Code 46 is set in a world in which nation states have been replaced by a central administration known as the 'Sphinx'. As with Gattaca or Clockwork Orange this film is based on a timeless paranoia of big government and its impact on social liberties. Other compelling analogies suggest this is a reference to the curtailing of personal freedoms in the 'War against Terror', whilst others recall the strong resonance between Code 46 and the indifference of the west to the plight of refugees. Nevertheless this author felt that the central premise of Code 46 was something other than this. The film essentially deals with the paradoxical nature of freedom and choice. The fictitious society in which it is set is not, as some people have called it, a 'post-apocalyptic' one, rather a parallel or distant version of our own reality in which the rampant commodification of human genes has created the necessity to impinge upon some basic and intrinsic individual freedoms. Code 46 was a savage onslaught against the ideological premise of economic rationalism and the cult of individualism so endemic in contemporary society. In an age where democracy and freedom have been substituted for free markets, consumer choice and rampant materialism Winterbottom throws it back in our faces and asks: is this what you really want? The parallels between this and his other work 9 Songs (which incidentally was made after 46) is unmistakable. Yet Code 46 is a far more exceptional film in that it carries a more readily accessible didactic about modern life. Even so 9 Songs and 46 are unrepentantly abstract, contrived and provocative, both in terms of the moving picture medium and also its dissident social commentary; though the latter is often underrepresented in critical assessments of Winterbottom's work. Equally, he is a brazen romanticist whose work is unapologetically sentimental and yet so cynical, 'edgy' and aloof at the same time (i.e. the recurring duality of innocence versus guilt, gratification versus selflessness etc.).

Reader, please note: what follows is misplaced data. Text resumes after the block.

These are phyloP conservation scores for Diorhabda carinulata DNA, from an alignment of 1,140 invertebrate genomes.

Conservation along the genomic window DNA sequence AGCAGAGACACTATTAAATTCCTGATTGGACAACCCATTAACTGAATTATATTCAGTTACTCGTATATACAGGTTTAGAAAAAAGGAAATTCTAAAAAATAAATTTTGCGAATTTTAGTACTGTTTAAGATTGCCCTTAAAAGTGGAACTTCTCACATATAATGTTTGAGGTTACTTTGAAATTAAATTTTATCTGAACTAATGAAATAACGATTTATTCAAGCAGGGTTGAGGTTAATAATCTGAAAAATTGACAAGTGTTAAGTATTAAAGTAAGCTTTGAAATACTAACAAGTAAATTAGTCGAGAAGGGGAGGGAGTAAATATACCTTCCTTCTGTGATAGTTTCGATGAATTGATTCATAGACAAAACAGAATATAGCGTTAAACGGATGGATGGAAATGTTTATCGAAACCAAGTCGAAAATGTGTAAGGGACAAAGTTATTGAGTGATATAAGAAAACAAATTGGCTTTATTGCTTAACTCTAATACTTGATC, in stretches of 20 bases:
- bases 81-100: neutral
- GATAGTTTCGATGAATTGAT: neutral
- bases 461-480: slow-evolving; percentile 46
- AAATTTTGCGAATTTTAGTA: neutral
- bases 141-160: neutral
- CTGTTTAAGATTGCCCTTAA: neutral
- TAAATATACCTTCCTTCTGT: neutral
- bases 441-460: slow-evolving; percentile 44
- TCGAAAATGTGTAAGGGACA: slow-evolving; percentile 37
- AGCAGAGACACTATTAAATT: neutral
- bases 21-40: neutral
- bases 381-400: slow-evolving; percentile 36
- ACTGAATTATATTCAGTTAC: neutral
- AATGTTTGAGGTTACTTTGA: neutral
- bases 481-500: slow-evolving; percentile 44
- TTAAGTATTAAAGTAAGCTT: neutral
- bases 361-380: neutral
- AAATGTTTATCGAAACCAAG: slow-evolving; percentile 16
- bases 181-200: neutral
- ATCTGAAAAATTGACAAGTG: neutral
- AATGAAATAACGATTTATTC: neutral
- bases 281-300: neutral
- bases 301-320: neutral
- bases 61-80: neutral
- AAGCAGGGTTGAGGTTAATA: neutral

Code 46 is a sensitive and beautifully subtle film, but it suffered (in part) from some callous editing which served to undermined its overall constitution. First and foremost the length of the film should be shortened by a good ten to twenty minutes (the DVD release has in fact reduced it by almost 5 minutes). Novelty turns to boredom as the plot begins to loiter unnecessarily towards the latter stages. Nevertheless this 'placidity' is perhaps what fans of Winterbottom have come to expect and appreciate about his style of narration. And whilst there is an understated, refreshing quality about the slowness, its far too *unconventional* for the pallet of most moviegoers. One other aspect the director will have to reconsider in future ventures is the dialogue (and this applies to both 46 and 9 songs). Fans may find the language 'real', 'unobtrusive' and 'unpretentious', but others will find it annoying and difficult to follow (those who have seen 9 Songs will most likely understand the nature of this criticism). There is an almost satirical naiveté about the way people express themselves (though in all fairness it's not the director that should be blamed for this but the scriptwriter). This author found the dialogue frigid and unrealistic and it was perhaps this intolerance that ultimately fissured into a general detachment from the story and its characters.

But despite this, there is a distinct possibility- based on his current works- that Michael Winterbottom will be remembered as one of the most innovative filmmakers of our time. It remains to be seen if this bold prediction materialises.

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Frequently Asked Questions

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Release Date:

17 September 2004 (UK) See more »

Also Known As:

Code 46 See more »


Box Office


$7,500,000 (estimated)

Opening Weekend USA:

$20,170, 8 August 2004

Gross USA:


Cumulative Worldwide Gross:

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Company Credits

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Technical Specs


Sound Mix:

Dolby Digital



Aspect Ratio:

2.35 : 1